The centre of Wisbech is a wonderfully preserved Georgian port town, although there seems to be very little maritime activity on the River Nene these days. Parking was free in every car park we saw, and we easily found a space a short walk from the centre and, as it turned out, just behind Peckover House. Like most of the National Trust houses that we have visited, Peckover House was very well signposted and it was a short walk from the bike to the house. We arrived there a few minutes before the house was due to open at 1pm, so by the time we had obtained our tickets, the door was open and we were welcomed by a knowledgeable and friendly steward.

We were both very impressed with the house and its gardens. The Peckover family were obviously well-to-do, but in keeping with their Quaker beliefs, had a social conscience and were benefactors to the town. Unlike many of the big, grand country houses now in the care of the National Trust, this was a town house that felt like it could have been lived in by a real family. It had a very human scale, although the library is a big, and very impressive room. We were also very impressed that nothing was roped off in the way that much of the furniture in some rooms in other NT places are.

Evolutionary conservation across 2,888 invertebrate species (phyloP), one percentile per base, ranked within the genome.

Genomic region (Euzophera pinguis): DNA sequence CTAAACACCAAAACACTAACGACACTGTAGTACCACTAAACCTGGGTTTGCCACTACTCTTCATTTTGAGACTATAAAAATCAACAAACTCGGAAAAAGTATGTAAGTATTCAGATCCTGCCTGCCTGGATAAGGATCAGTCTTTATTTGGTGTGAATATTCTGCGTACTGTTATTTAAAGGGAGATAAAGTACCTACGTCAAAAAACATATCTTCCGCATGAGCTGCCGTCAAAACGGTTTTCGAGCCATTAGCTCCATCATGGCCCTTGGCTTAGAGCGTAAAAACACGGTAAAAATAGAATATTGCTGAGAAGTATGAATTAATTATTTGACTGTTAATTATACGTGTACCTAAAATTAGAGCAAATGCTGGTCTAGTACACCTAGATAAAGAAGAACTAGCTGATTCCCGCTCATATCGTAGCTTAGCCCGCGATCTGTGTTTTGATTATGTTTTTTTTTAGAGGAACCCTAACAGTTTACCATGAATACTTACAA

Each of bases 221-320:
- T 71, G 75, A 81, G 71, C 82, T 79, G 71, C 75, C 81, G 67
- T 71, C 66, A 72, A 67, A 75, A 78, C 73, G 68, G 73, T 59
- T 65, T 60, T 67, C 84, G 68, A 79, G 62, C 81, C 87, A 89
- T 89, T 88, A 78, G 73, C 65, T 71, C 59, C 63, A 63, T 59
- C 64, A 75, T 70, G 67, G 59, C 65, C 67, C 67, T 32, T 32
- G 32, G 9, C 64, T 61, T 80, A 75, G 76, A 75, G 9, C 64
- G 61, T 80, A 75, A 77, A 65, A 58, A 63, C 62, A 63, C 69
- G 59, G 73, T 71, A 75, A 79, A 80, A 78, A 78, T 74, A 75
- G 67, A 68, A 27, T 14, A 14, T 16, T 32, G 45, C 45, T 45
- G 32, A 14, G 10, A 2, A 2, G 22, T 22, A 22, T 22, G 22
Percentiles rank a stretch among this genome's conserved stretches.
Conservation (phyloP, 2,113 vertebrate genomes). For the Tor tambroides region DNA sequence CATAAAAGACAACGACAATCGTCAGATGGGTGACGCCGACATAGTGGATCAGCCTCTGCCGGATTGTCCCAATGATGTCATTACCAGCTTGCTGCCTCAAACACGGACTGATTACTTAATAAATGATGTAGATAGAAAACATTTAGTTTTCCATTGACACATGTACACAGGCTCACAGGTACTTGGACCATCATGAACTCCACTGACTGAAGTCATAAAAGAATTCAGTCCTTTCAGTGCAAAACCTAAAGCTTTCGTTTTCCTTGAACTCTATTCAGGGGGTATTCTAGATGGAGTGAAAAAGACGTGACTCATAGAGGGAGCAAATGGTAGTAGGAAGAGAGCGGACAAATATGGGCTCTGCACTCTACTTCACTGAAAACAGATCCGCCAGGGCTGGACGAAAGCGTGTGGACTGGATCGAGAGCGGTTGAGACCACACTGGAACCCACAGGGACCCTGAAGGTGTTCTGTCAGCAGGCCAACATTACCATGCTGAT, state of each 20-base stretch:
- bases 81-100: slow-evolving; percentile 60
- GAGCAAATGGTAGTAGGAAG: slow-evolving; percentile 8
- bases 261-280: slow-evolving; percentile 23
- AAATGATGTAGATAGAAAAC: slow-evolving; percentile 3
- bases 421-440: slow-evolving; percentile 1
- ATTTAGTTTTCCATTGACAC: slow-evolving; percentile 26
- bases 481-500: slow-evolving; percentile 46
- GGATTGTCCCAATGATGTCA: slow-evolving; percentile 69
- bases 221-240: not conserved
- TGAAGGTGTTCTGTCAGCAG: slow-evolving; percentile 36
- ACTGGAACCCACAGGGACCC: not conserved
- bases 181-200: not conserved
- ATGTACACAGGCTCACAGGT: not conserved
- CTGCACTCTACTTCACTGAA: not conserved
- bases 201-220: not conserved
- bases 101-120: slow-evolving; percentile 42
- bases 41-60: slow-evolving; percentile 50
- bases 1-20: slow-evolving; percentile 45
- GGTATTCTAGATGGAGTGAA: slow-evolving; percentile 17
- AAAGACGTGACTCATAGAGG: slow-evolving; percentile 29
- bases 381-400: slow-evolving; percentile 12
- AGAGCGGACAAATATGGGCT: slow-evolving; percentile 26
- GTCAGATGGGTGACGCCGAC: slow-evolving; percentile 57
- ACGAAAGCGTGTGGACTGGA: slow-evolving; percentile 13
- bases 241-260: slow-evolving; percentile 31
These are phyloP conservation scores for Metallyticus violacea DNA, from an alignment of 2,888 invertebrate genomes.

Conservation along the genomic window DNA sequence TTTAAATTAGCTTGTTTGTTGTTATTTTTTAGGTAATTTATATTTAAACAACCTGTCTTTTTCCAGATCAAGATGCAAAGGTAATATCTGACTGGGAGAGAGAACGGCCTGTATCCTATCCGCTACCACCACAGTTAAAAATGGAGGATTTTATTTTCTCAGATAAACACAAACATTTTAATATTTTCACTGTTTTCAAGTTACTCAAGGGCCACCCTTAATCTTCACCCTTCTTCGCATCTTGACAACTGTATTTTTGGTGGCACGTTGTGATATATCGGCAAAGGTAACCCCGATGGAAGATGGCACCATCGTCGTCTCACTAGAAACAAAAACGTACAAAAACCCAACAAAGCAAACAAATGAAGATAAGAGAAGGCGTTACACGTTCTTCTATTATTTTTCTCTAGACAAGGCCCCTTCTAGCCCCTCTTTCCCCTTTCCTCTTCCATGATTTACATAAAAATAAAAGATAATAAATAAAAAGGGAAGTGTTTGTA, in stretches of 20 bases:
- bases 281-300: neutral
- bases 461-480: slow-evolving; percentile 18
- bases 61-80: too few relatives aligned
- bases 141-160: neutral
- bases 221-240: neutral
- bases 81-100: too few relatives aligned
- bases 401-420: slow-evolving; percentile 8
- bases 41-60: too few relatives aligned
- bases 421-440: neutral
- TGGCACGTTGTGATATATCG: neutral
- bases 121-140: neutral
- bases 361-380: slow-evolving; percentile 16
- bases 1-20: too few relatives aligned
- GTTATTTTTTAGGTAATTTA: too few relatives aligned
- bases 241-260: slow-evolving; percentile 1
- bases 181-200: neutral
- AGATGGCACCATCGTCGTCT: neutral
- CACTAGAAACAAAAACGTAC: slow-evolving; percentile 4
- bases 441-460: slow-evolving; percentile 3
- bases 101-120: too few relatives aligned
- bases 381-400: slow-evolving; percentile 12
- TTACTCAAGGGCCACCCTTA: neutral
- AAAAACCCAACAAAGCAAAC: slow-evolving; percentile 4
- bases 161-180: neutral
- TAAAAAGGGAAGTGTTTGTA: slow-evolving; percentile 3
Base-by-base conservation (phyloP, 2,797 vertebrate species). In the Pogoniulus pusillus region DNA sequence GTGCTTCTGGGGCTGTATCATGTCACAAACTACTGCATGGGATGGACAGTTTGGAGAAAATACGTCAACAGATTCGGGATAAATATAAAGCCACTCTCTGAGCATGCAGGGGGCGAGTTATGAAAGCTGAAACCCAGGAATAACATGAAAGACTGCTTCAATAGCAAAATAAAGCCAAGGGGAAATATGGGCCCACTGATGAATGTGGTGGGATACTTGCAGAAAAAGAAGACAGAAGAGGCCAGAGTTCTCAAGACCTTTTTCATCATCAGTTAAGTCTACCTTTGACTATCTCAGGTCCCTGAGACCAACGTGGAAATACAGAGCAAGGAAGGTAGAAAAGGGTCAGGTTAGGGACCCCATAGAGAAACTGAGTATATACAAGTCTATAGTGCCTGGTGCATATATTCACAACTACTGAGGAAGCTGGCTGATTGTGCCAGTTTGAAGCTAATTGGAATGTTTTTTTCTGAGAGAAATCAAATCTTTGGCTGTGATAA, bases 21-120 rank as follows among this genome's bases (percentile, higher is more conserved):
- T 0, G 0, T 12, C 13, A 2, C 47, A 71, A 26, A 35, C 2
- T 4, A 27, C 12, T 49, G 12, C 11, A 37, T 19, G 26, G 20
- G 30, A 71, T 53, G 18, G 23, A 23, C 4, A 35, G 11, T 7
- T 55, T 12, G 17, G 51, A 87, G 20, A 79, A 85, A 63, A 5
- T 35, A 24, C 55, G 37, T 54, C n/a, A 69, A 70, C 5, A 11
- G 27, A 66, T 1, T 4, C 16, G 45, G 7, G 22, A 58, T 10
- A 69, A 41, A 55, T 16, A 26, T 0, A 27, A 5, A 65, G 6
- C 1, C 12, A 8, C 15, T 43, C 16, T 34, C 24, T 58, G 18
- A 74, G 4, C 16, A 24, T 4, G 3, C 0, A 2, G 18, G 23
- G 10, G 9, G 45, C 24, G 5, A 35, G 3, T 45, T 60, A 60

The gardens were also really well cared for and we enjoyed our walk through them to a building at the far end of the garden known as the Reed Barn. This is now a large tea room and a small second-hand book store. We enjoyed our tea and cake and, of course, came away with a couple of books.

Back on the bike and after a brief detour round the centre of Wisbech, we found the road towards Kings Lynn where the by-pass was far less busy than it had been on previous summer weekend trips to the area. We were soon clear of the town and heading north towards Hunstanton.

The last time we were in Hunstanton, we found a parking area just behind the south promenade, but the gate was locked, so we ended up on the sea front in an area where there were just two other machines, a Honda bike and a scooter. While we were there we spotted just one of two more bikes in this area, but Monday afternoon is clearly not a great time for a bike meet.

Hunstanton, although on the east coast of England, actually faces west onto the Wash. This meant that the view out to sea was actually of the south Lincolnshire coast, although we could not identify any specific places.

It struck both Sue and I while we were there was the fact that last time we had visited Hunstanton, there seemed to be huge numbers of very overweight people there. Now I’m the first to admit that I’m not the exactly small myself, so for this to have made such an impression, we must be talking BIG! Anyway, on this visit, we didn’t really see anyone who could have been called very obese.